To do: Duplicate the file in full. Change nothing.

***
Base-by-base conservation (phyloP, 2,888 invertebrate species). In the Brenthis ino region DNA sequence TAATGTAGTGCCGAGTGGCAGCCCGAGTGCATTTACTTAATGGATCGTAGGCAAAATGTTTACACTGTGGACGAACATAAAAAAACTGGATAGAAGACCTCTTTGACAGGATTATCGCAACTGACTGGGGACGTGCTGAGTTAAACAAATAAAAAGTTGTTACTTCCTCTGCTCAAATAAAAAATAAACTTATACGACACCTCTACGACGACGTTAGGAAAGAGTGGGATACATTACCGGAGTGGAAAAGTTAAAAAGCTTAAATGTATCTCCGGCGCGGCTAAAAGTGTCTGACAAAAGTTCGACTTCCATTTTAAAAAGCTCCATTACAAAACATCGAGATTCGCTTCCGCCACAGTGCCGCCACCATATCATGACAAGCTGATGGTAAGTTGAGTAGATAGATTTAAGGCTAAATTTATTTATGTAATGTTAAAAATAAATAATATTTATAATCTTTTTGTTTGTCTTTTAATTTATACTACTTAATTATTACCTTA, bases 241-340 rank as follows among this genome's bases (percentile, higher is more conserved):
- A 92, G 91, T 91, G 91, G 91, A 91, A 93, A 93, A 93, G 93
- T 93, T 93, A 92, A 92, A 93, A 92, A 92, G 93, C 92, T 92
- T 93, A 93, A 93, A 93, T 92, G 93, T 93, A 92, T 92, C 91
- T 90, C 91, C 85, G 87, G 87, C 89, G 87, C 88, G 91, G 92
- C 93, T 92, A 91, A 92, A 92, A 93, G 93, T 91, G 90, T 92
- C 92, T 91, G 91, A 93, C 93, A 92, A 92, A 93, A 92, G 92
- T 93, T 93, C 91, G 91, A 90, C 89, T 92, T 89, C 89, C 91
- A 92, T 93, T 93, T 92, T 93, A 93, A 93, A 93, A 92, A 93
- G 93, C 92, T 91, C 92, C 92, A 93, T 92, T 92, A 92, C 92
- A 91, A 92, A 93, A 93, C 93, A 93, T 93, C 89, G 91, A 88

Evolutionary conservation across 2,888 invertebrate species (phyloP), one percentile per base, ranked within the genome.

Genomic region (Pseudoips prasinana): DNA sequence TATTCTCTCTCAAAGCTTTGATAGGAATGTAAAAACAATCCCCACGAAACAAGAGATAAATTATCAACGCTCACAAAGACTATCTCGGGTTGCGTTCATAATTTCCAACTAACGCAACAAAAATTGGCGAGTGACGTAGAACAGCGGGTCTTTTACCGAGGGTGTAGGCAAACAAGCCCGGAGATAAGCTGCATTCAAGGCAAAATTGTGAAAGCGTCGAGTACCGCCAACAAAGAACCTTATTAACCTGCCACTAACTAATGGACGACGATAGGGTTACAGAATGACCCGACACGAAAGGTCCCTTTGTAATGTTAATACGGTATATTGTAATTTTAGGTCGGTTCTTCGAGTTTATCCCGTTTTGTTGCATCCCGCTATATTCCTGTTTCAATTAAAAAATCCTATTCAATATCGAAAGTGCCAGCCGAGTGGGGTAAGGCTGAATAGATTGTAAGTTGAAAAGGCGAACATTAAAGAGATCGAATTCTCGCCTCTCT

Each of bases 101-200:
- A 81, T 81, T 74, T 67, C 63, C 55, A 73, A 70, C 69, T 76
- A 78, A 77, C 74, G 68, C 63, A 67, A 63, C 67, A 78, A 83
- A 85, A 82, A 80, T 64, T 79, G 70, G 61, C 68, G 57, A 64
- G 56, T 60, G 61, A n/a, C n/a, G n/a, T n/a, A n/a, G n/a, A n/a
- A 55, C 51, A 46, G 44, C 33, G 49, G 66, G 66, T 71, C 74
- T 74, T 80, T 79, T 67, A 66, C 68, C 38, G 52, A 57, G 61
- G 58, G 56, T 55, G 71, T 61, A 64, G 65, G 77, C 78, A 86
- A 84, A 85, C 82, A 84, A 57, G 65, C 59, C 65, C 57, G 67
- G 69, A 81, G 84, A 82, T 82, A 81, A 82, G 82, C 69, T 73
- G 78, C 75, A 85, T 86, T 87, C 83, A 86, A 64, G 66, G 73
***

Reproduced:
Base-by-base conservation (phyloP, 2,888 invertebrate species). In the Brenthis ino region DNA sequence TAATGTAGTGCCGAGTGGCAGCCCGAGTGCATTTACTTAATGGATCGTAGGCAAAATGTTTACACTGTGGACGAACATAAAAAAACTGGATAGAAGACCTCTTTGACAGGATTATCGCAACTGACTGGGGACGTGCTGAGTTAAACAAATAAAAAGTTGTTACTTCCTCTGCTCAAATAAAAAATAAACTTATACGACACCTCTACGACGACGTTAGGAAAGAGTGGGATACATTACCGGAGTGGAAAAGTTAAAAAGCTTAAATGTATCTCCGGCGCGGCTAAAAGTGTCTGACAAAAGTTCGACTTCCATTTTAAAAAGCTCCATTACAAAACATCGAGATTCGCTTCCGCCACAGTGCCGCCACCATATCATGACAAGCTGATGGTAAGTTGAGTAGATAGATTTAAGGCTAAATTTATTTATGTAATGTTAAAAATAAATAATATTTATAATCTTTTTGTTTGTCTTTTAATTTATACTACTTAATTATTACCTTA, bases 241-340 rank as follows among this genome's bases (percentile, higher is more conserved):
- A 92, G 91, T 91, G 91, G 91, A 91, A 93, A 93, A 93, G 93
- T 93, T 93, A 92, A 92, A 93, A 92, A 92, G 93, C 92, T 92
- T 93, A 93, A 93, A 93, T 92, G 93, T 93, A 92, T 92, C 91
- T 90, C 91, C 85, G 87, G 87, C 89, G 87, C 88, G 91, G 92
- C 93, T 92, A 91, A 92, A 92, A 93, G 93, T 91, G 90, T 92
- C 92, T 91, G 91, A 93, C 93, A 92, A 92, A 93, A 92, G 92
- T 93, T 93, C 91, G 91, A 90, C 89, T 92, T 89, C 89, C 91
- A 92, T 93, T 93, T 92, T 93, A 93, A 93, A 93, A 92, A 93
- G 93, C 92, T 91, C 92, C 92, A 93, T 92, T 92, A 92, C 92
- A 91, A 92, A 93, A 93, C 93, A 93, T 93, C 89, G 91, A 88

Evolutionary conservation across 2,888 invertebrate species (phyloP), one percentile per base, ranked within the genome.

Genomic region (Pseudoips prasinana): DNA sequence TATTCTCTCTCAAAGCTTTGATAGGAATGTAAAAACAATCCCCACGAAACAAGAGATAAATTATCAACGCTCACAAAGACTATCTCGGGTTGCGTTCATAATTTCCAACTAACGCAACAAAAATTGGCGAGTGACGTAGAACAGCGGGTCTTTTACCGAGGGTGTAGGCAAACAAGCCCGGAGATAAGCTGCATTCAAGGCAAAATTGTGAAAGCGTCGAGTACCGCCAACAAAGAACCTTATTAACCTGCCACTAACTAATGGACGACGATAGGGTTACAGAATGACCCGACACGAAAGGTCCCTTTGTAATGTTAATACGGTATATTGTAATTTTAGGTCGGTTCTTCGAGTTTATCCCGTTTTGTTGCATCCCGCTATATTCCTGTTTCAATTAAAAAATCCTATTCAATATCGAAAGTGCCAGCCGAGTGGGGTAAGGCTGAATAGATTGTAAGTTGAAAAGGCGAACATTAAAGAGATCGAATTCTCGCCTCTCT

Each of bases 101-200:
- A 81, T 81, T 74, T 67, C 63, C 55, A 73, A 70, C 69, T 76
- A 78, A 77, C 74, G 68, C 63, A 67, A 63, C 67, A 78, A 83
- A 85, A 82, A 80, T 64, T 79, G 70, G 61, C 68, G 57, A 64
- G 56, T 60, G 61, A n/a, C n/a, G n/a, T n/a, A n/a, G n/a, A n/a
- A 55, C 51, A 46, G 44, C 33, G 49, G 66, G 66, T 71, C 74
- T 74, T 80, T 79, T 67, A 66, C 68, C 38, G 52, A 57, G 61
- G 58, G 56, T 55, G 71, T 61, A 64, G 65, G 77, C 78, A 86
- A 84, A 85, C 82, A 84, A 57, G 65, C 59, C 65, C 57, G 67
- G 69, A 81, G 84, A 82, T 82, A 81, A 82, G 82, C 69, T 73
- G 78, C 75, A 85, T 86, T 87, C 83, A 86, A 64, G 66, G 73